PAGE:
Intel has always been held up as the maker of the most powerful processors, but with yesterday’s announcement that nearly 60 phones with the Snapdragon 810 processor are in the works, the Chipzilla has lost the status in the mobile world.
According to a statement from Qualcomm yesterday, Motorola, Oppo, Sony, Nokia, LG and Xiaomi are among the companies that are working on phones with the Snapdragon 810 chips in them. At present, only the Xiaomi Mi Note Pro and LG Flex2 have been officially announced.
Delays related to production have been blamed for the delayed launch of the Snapdragon 810 platform.
“New devices based on Snapdragon 810 include the LG G Flex2 and the Xiaomi Mi Note Pro, with many more expected in the coming weeks and months,” Qualcomm said.
Snapdragon 810 is more than just another high-end chipset for Qualcomm. For the US-based chipmaker and chip designer ARM, the 810 era will arguably the first time when they will have more powerful chips than Intel in mobile phone/tablet market.
So far, their key selling point had always been low power consumption.
But if the latest benchmarking results are anything to go by, they have now stolen the lead over Intel in raw power as well. And it’s not just in mobile and tablets either, the Snapdragon 810 will be more powerful than many desktop-class Pentium and Celeron processors currently being sold by Intel as well.
Of course, Intel is likely to bounce back into the reckoning in March/April when its Cherry Trail based mobile and tablet chips starts showing up in actual products.
According to Geekbench, one of the few cross-platform benchmarking services, Intel’s most powerful offering in the mobile/tablet space at present — the $40 Z3795 — scores a maximum of 1066 in single-core mode and 3,303 in all-core mode.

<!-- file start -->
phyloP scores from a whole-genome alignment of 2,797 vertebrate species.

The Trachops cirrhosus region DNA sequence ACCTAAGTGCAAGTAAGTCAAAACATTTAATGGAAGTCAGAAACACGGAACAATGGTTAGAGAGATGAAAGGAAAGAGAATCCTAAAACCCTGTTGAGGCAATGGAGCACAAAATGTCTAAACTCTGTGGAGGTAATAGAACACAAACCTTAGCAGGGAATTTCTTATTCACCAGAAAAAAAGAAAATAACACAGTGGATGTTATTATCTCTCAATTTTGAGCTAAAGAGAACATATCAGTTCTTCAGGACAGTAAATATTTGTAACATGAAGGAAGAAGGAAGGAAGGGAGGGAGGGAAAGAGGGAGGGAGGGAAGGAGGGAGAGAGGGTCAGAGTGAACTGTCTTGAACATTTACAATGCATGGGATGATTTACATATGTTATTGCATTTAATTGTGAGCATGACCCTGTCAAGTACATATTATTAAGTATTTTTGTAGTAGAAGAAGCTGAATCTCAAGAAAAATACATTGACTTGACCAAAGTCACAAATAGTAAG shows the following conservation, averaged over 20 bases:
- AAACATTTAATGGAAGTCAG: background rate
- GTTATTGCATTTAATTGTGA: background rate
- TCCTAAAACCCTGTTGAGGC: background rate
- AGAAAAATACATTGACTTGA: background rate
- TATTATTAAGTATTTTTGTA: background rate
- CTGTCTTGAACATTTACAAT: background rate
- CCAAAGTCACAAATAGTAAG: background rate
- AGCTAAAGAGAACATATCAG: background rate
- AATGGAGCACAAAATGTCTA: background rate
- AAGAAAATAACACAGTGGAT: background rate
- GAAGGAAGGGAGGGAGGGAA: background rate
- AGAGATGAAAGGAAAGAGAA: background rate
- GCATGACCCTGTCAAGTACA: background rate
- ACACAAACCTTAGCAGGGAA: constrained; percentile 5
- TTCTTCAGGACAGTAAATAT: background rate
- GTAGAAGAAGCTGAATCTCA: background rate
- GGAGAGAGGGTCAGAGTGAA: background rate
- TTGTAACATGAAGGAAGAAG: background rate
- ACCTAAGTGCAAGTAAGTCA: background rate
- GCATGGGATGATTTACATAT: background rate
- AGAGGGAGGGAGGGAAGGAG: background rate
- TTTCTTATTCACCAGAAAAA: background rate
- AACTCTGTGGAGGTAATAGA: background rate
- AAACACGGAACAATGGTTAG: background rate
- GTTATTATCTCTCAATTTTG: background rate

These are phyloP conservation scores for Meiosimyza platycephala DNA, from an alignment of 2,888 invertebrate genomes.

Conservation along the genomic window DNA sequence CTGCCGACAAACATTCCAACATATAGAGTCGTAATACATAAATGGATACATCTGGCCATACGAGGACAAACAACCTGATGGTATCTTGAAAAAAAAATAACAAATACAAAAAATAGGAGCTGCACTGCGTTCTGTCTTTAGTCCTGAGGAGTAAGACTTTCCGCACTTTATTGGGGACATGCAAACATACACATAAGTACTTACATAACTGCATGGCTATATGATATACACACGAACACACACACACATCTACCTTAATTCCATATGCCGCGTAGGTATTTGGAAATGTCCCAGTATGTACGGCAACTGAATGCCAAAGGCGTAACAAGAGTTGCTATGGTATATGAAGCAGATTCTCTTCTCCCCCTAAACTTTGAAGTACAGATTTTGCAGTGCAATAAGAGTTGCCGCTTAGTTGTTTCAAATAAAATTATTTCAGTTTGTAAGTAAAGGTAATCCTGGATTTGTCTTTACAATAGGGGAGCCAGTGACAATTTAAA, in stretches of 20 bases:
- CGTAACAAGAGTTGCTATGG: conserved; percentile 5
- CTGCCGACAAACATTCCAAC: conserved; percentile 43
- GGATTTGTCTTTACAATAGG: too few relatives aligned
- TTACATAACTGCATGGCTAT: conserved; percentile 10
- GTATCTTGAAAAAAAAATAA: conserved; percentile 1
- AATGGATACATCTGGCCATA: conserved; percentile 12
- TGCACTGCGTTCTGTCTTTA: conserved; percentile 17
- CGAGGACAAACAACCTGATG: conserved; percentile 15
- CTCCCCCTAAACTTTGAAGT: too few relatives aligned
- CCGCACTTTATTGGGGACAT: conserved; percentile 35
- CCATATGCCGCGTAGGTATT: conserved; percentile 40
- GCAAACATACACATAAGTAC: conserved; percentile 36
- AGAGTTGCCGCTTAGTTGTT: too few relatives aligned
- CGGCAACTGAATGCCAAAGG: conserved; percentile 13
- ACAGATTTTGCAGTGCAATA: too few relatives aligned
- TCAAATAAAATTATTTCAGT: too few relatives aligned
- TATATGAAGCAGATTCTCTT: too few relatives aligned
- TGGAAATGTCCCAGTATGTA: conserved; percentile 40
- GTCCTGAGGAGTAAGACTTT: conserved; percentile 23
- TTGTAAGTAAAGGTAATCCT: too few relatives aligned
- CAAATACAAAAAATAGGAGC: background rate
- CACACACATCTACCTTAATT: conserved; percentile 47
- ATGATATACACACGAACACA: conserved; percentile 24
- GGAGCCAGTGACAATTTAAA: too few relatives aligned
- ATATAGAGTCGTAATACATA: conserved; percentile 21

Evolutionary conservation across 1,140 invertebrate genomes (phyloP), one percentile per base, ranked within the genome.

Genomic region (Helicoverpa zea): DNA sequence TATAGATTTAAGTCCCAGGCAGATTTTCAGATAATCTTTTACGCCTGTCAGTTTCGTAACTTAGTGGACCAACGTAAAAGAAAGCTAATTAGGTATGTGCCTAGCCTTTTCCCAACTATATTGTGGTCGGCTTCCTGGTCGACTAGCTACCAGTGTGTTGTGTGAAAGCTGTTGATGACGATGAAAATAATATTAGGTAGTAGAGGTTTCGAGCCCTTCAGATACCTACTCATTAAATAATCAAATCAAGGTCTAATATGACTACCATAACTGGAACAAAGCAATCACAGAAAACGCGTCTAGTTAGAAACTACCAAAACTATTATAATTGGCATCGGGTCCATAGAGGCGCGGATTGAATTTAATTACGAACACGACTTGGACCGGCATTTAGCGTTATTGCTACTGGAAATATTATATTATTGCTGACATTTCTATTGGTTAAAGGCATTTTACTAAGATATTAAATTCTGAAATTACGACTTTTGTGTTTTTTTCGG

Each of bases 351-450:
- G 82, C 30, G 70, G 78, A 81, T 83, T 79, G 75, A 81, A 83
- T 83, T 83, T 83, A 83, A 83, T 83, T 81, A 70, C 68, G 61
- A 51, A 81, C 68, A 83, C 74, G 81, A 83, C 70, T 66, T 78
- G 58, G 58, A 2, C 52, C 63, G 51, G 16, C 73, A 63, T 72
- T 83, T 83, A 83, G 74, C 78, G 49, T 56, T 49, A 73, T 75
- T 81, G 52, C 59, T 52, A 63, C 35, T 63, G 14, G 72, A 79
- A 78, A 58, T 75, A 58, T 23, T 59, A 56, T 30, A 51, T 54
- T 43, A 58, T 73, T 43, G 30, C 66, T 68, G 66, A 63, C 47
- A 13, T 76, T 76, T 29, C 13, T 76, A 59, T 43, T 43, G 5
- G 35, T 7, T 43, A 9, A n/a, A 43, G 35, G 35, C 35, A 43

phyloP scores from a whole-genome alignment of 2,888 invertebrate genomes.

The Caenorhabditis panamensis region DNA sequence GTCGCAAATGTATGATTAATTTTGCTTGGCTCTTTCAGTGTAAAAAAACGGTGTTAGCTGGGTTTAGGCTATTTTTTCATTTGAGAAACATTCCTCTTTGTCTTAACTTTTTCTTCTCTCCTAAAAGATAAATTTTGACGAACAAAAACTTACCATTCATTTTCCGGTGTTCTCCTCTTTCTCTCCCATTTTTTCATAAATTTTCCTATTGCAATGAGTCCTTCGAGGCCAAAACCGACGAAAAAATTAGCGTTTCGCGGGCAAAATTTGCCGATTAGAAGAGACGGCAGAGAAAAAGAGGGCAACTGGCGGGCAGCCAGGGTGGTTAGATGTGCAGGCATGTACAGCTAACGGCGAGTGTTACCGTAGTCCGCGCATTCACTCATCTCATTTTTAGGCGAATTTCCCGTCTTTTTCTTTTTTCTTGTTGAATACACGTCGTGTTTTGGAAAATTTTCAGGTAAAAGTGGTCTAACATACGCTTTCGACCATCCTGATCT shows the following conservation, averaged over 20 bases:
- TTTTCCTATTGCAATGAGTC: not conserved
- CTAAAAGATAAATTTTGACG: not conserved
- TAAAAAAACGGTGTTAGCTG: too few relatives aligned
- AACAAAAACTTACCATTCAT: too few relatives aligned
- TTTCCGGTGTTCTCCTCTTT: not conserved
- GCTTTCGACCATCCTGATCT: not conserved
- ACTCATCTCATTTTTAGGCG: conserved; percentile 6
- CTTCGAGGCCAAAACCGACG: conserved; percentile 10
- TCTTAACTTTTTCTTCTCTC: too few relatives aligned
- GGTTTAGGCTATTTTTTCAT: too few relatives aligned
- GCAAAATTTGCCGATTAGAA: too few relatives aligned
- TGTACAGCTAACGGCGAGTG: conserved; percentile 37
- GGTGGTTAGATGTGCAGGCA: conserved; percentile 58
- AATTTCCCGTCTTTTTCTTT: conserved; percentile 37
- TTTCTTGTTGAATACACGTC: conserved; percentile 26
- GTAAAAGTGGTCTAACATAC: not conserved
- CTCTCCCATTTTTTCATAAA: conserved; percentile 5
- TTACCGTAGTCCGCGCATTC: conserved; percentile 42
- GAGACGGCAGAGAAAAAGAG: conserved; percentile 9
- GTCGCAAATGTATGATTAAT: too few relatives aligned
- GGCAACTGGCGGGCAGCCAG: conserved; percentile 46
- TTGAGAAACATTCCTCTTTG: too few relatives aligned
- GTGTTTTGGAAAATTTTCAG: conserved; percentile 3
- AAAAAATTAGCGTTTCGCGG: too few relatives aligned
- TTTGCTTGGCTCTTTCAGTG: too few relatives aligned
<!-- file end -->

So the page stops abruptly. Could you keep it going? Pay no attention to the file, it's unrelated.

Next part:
The score is not too bad, and is comparable to what you would have got from a mainstream desktop processor four or five years ago. It is also more powerful than most of the entry level laptops being sold in India.
For example, the AMD A4-5000 processor, found on mainstream laptops like Lenovo G505 (price Rs 28,800), scores around 1,000 in single core mode and 2,900 in quad-core mode on Geekbench.
In other words, Intel’s Z3795 is not exactly a low-power device, and less powerful 3xxx series bay trail chips are now being sold in the market inside entry-level desktops, laptops and mid-range tablets.
The Snapdragon 810, however, leaves these scores behind. According to Geekbench, HTC’s upcoming Snapdragon 810-based phone 0PJA10 scored 1313 on single core mode and 3899 on all-core mode.
That is enough power to cater to any basic PC user. In other words, the chip would have enough power for PC-based browsing, video, word-processing and other needs.
The reason has to do with two things – the gradual rise in power in ARM chips, and the switch to the 64-bit platform.
The Snapdragon 810 is the first high-end platform with 64-bit computing enabled.
This will impact both Intel and AMD. The impact on AMD may be more severe as ARM-based processors (not exactly from Qualcomm) also cost roughly in the range of AMD processors. In addition, ARM-based processors use only 10% or so of the power that entry-level AMD processors use.
Of course, AMD is hedging its risk by also playing in the ARM-based processor space. We will have to see how that plays out ultimately.
As far as Intel is concerned, the company will have to deal with a situation where a powerful competitor has caught up with it in power — its forte.
Of course, Intel doesn’t have to worry a lot, as it has reportedly already started shipping its successor to the Bay Trail platform – Cherry Trail.
Cherry Trail chips should even out whatever difference was there between Intel’s chips and ARM chips on practical power consumption, while also bumping peformance levels a little bit. The problem, however, is that Cherry Trail chips as yet exist only in announcements and press releases. Benchmarks are yet to come by. Until they do, it’s advantage Qualcomm, and ARM.